Are you considering getting your freight brokerage license? Do you wonder whether you can own your own fleet of carrier trucks? Well, the answer is a resounding yes! In fact, many freight carriers are now taking on a brokerage license as a secondary source of revenue, and freight brokers can also act as carriers as long as they avoid transporting cargo that is double-brokered.

There are no restrictions on freight brokers owning trucks, only in how they use them. So, if you’re ready to take your business to the next level and expand your profits, read on to find out more about freight brokers and how they can own their own trucks.

What Is a Freight Broker?

Traditionally, a freight broker is the middleman who acts as a go-between for the client who owns the cargo and the carrier. With the ease of obtaining a freight brokerage license through the internet, many carriers who already possess a fleet of cargo trucks are beginning to get involved in the brokerage side of freight to generate a second stream of revenue.

While brokers with assets (trucks) may seem like a more solid bet, brokers without assets often possess a large network of carrier connections that they can use to transport cargo. Ultimately, the success of a freight broker hinges on having a wide network of trusted carriers that they can call on to get cargo transported, regardless of whether they have their own trucks.

Why Are More Carriers Getting Involved with Freight Brokerage?

Carriers that already own cargo trucks are getting more involved with freight brokerage all the time, including individual truckers who own their rigs and gain brokerage authority in order to get into direct shipping. As a result of the increased use of real-time digital technology in transport logistics, it is becoming easier and easier for newcomers to enter the game, especially if they already have experience on the carrier side of things.

For Carriers, Freight Brokerage Can Be Lucrative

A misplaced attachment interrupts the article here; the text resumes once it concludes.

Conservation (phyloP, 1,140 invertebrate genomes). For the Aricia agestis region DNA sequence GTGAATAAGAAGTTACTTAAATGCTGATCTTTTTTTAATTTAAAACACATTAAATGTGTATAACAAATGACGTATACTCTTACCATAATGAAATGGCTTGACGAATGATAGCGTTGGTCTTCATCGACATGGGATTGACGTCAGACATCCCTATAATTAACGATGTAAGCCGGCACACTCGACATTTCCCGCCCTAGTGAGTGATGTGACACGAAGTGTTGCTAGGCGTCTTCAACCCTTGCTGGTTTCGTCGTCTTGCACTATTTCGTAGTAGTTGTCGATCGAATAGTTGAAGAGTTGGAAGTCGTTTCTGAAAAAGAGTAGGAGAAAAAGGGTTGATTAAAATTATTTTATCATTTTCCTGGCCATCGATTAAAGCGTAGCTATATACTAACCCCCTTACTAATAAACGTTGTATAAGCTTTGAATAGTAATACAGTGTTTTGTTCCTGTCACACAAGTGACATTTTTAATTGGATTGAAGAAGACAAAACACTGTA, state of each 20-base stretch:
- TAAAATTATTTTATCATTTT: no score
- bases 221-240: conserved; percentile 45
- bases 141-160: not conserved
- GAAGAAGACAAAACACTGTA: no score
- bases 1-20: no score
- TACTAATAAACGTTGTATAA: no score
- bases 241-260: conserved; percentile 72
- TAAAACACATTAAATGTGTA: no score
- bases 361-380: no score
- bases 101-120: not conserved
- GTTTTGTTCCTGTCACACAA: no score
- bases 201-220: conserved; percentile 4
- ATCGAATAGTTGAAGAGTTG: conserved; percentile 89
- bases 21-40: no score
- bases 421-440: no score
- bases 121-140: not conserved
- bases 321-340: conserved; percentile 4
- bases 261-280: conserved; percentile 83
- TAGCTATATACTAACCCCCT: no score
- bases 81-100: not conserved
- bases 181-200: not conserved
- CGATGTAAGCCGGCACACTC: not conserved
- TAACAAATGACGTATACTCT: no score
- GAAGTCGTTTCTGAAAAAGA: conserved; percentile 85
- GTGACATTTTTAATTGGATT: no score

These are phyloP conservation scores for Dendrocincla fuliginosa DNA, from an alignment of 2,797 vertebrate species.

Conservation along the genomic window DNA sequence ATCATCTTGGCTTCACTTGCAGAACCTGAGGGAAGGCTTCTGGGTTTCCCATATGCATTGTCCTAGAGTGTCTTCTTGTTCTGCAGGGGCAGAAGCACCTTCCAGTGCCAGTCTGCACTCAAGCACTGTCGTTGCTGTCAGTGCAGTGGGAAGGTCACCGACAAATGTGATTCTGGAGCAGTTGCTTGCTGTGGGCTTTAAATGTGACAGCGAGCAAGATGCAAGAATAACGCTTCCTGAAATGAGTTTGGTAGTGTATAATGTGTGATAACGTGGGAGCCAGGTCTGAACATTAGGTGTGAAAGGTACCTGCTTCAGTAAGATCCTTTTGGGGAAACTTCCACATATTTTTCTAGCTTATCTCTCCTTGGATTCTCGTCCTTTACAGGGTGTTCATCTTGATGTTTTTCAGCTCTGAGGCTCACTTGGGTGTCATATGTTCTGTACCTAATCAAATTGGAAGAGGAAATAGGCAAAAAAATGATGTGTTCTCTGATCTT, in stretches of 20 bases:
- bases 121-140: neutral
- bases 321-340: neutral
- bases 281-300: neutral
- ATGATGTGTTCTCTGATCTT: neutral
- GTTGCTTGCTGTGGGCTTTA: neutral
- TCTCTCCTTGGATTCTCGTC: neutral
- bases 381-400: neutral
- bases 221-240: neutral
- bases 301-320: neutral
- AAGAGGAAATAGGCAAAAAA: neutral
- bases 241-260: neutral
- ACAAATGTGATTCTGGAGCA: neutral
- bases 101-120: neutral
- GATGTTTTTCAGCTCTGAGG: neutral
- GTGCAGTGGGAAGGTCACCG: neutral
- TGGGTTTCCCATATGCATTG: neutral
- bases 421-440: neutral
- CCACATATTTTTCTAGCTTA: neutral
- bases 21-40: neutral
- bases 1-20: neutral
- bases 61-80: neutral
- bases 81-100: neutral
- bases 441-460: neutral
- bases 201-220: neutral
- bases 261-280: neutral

For trucking companies who already own their own fleet and want to branch out into the logistics side of things, getting a freight brokerage running in-house can be a good opportunity to make money on shipments those companies can’t transport directly. However, carriers should avoid double brokerage, which is considered unethical.

Freight Brokerage Is Restricted by Financial Liability

One of the restrictions on freight brokerage is financial liability above and beyond what the broker is already responsible for if they own trucks. Since 2013, freight brokers have to be bonded for a minimum of $75,000, according to the Federal Motor Carrier Safety Administration (FMCSA).

While it is possible for a freight broker to own their own trucks or for a motor carrier to obtain brokerage authority, these two branches of transport logistics are both expensive to maintain and invest in. Unless an individual already has capital and networks established from one branch or the other, it can be difficult to become financially established on both fronts.

Owning Trucks Can Be A Great Investment for Established Freight Brokers

For freight brokers who have already established themselves in the transportation industry and have developed some financial security as a company or individual effort, purchasing trucks as company assets can be a good way to invest money back into the business. However, brokers should be aware that trucks bring their own set of costs and liabilities onto the table. Freight brokers planning on starting up a fleet of their own motor carriers should be prepared for the potential financial pitfalls of commercial vehicle ownership at the same time as they scout for new and lucrative opportunities to use their fleet.

In summary, while owning trucks can potentially be a benefit to a freight broker, it isn’t a necessity for success. Having a strong network of carriers available is key to running a successful freight brokerage business. As more carriers get involved with freight brokerage, it’s important to stay up-to-date on industry-wide updates and advancements in technology that can help streamline operations and maximize profits.

In fact, according to recent industry reports, the transportation logistics industry is expected to continue growing at a steady pace, with a projected value of $12.1 trillion by 2025. As the industry continues to evolve and grow, it’s important for freight brokers and carriers to adapt and stay ahead of the competition.

So, if you’re a freight broker looking to expand your business and increase your profits, owning trucks can be a great investment. However, it’s important to weigh the costs and liabilities associated with commercial vehicle ownership before making any decisions. With the right network of carriers and a strong understanding of the industry, you can build a successful and profitable freight brokerage business.

Ed Note: This article is part of our freight AI research program by taking an old article previously published on our site and having the AI rewrite it with updated industry knowledge.  Have feedback on this? Shoot us a comment using the form on our podcast page

About the Author

Blythe Brumleve
Blythe Brumleve
Creative entrepreneur in freight. Founder of Digital Dispatch and host of Everything is Logistics. Co-Founder at Jax Podcasters Unite. Board member of Transportation Marketing and Sales Association. Freightwaves on-air personality. Annoying Jaguars fan. test

To read more about Blythe, check out her full bio here.